Physicists discover new quantum trick for graphene: Magnetism

ScienceDaily | 7/29/2019 | Staff
blackyblacky (Posted by) Level 3
The authors suggest the magnetism, called orbital ferromagnetism, could prove useful for certain applications, such as quantum computing. The group describes their finding in the July 25 issue of the journal Science.

"We were not aiming for magnetism. We found what may be the most exciting thing in my career to date through partially targeted and partially accidental exploration," said study leader David Goldhaber-Gordon, a professor of physics at Stanford's School of Humanities and Sciences. "Our discovery shows that the most interesting things turn out to be surprises sometimes."

Stanford - Researchers - Discovery - Finding - Shockwaves

The Stanford researchers inadvertently made their discovery while trying to reproduce a finding that was sending shockwaves through the physics community. In early 2018, Pablo Jarillo-Herrero's group at MIT announced that they had coaxed a stack of two subtly misaligned sheets of carbon atoms -- twisted bilayer graphene -- to conduct electricity without resistance, a property known as superconductivity.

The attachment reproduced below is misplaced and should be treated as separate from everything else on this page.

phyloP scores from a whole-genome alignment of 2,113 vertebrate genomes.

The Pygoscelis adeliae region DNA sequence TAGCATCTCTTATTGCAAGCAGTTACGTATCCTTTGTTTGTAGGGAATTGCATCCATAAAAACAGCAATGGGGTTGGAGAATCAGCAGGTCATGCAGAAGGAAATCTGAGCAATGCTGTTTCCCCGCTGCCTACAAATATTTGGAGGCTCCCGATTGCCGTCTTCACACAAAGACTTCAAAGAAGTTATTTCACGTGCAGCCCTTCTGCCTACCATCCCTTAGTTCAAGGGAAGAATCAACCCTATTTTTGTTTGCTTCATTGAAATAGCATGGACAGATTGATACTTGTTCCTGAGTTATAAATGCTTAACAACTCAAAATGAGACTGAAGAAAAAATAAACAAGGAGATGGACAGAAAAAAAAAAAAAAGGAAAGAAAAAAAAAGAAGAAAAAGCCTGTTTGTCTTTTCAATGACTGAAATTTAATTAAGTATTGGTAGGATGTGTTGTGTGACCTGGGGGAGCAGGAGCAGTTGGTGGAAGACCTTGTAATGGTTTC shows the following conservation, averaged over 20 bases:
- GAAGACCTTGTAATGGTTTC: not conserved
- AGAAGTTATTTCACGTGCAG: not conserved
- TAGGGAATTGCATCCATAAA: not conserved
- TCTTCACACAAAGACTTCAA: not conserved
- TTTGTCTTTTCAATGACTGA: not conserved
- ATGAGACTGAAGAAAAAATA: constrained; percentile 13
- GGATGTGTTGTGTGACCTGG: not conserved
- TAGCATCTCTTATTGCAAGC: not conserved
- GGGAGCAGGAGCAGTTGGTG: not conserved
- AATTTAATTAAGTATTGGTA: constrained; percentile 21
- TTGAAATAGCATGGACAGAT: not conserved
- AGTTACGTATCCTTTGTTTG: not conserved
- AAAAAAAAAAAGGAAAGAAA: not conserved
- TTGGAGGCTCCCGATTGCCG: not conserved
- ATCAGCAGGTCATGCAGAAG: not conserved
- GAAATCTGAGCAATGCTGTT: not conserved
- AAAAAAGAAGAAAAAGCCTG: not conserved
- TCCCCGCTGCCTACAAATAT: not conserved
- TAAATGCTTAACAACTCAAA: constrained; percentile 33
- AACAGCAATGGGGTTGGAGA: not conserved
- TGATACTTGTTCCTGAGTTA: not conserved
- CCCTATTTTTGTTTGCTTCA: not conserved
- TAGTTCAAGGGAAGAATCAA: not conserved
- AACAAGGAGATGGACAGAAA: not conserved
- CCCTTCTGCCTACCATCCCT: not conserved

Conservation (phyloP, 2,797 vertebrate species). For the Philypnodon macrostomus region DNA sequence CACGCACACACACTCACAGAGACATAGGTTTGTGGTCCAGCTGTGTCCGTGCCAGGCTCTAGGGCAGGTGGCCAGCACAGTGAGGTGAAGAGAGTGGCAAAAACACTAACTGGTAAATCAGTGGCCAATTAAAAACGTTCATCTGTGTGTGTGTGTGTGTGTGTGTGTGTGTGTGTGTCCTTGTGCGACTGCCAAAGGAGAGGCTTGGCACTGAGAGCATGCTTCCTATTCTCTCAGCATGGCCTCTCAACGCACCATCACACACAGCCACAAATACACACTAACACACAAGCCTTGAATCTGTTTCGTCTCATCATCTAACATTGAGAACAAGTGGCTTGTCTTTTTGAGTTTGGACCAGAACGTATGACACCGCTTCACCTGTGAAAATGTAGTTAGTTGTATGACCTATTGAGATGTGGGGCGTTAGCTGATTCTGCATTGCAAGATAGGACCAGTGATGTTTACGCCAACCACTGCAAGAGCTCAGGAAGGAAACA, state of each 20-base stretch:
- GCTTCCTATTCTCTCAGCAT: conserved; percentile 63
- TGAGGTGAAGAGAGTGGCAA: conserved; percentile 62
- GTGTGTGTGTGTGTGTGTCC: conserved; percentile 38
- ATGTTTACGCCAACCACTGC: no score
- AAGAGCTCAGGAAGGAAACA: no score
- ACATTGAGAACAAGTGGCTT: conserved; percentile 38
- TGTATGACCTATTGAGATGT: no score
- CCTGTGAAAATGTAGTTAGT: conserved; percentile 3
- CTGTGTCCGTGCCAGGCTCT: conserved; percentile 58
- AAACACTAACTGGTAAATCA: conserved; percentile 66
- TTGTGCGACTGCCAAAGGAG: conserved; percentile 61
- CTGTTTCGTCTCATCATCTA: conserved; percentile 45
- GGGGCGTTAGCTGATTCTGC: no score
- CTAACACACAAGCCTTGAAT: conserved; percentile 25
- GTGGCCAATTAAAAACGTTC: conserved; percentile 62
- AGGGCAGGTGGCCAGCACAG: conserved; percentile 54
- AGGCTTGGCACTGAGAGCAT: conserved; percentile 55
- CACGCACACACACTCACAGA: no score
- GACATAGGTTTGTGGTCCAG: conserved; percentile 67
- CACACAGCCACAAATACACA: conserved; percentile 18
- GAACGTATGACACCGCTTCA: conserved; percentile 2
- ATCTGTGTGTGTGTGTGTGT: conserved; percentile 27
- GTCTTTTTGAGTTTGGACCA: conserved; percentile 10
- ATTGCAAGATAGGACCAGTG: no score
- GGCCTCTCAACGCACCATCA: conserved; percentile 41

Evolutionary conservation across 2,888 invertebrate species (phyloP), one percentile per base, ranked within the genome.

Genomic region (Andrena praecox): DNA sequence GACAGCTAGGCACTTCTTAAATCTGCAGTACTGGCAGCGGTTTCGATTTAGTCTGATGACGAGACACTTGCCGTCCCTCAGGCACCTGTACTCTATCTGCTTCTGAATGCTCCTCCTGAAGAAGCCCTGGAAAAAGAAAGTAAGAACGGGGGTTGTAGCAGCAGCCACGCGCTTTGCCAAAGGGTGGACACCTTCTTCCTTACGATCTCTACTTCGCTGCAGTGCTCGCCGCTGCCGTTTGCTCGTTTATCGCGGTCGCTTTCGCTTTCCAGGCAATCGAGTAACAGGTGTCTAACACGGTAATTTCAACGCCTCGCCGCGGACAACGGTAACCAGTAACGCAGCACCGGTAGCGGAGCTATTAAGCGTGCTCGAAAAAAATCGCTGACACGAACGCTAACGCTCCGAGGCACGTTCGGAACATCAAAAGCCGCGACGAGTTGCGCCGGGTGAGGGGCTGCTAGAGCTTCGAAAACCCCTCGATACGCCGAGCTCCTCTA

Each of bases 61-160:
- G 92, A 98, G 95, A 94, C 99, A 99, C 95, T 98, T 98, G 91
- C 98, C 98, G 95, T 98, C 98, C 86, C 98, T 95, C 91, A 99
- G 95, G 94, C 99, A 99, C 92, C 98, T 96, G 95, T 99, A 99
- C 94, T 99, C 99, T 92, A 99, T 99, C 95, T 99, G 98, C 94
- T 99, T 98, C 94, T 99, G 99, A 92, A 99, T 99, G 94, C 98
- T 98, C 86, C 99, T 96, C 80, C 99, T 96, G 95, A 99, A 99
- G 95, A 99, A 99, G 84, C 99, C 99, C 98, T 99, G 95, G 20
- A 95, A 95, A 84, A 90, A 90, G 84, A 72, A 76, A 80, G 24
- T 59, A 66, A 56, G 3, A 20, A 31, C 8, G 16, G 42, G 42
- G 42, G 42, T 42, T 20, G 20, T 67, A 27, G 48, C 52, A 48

The discovery was a stunning confirmation of a nearly decade-old prediction that graphene sheets rotated to a very particular angle should exhibit interesting phenomena.

Graphene - Forms - Superlattice - Interference - Moiré

When stacked and twisted, graphene forms a superlattice with a repeating interference, or moiré, pattern. "It's like when you play two musical tones that are slightly different frequencies," Goldhaber-Gordon said. "You'll get a beat between the two that's related to the difference between their frequencies. That's similar to what you get if you stack two lattices atop each other and twist them so they're not perfectly aligned."

Physicists theorized that the particular superlattice formed when graphene is rotated to 1.1 degrees causes the normally varied energy states of electrons in the material to collapse, creating what they call a flat band where the speed at which electrons move drops to nearly zero. Thus slowed, the motions of any one electron becomes highly dependent on those of others in its vicinity. These interactions lie...
(Excerpt) Read more at: ScienceDaily
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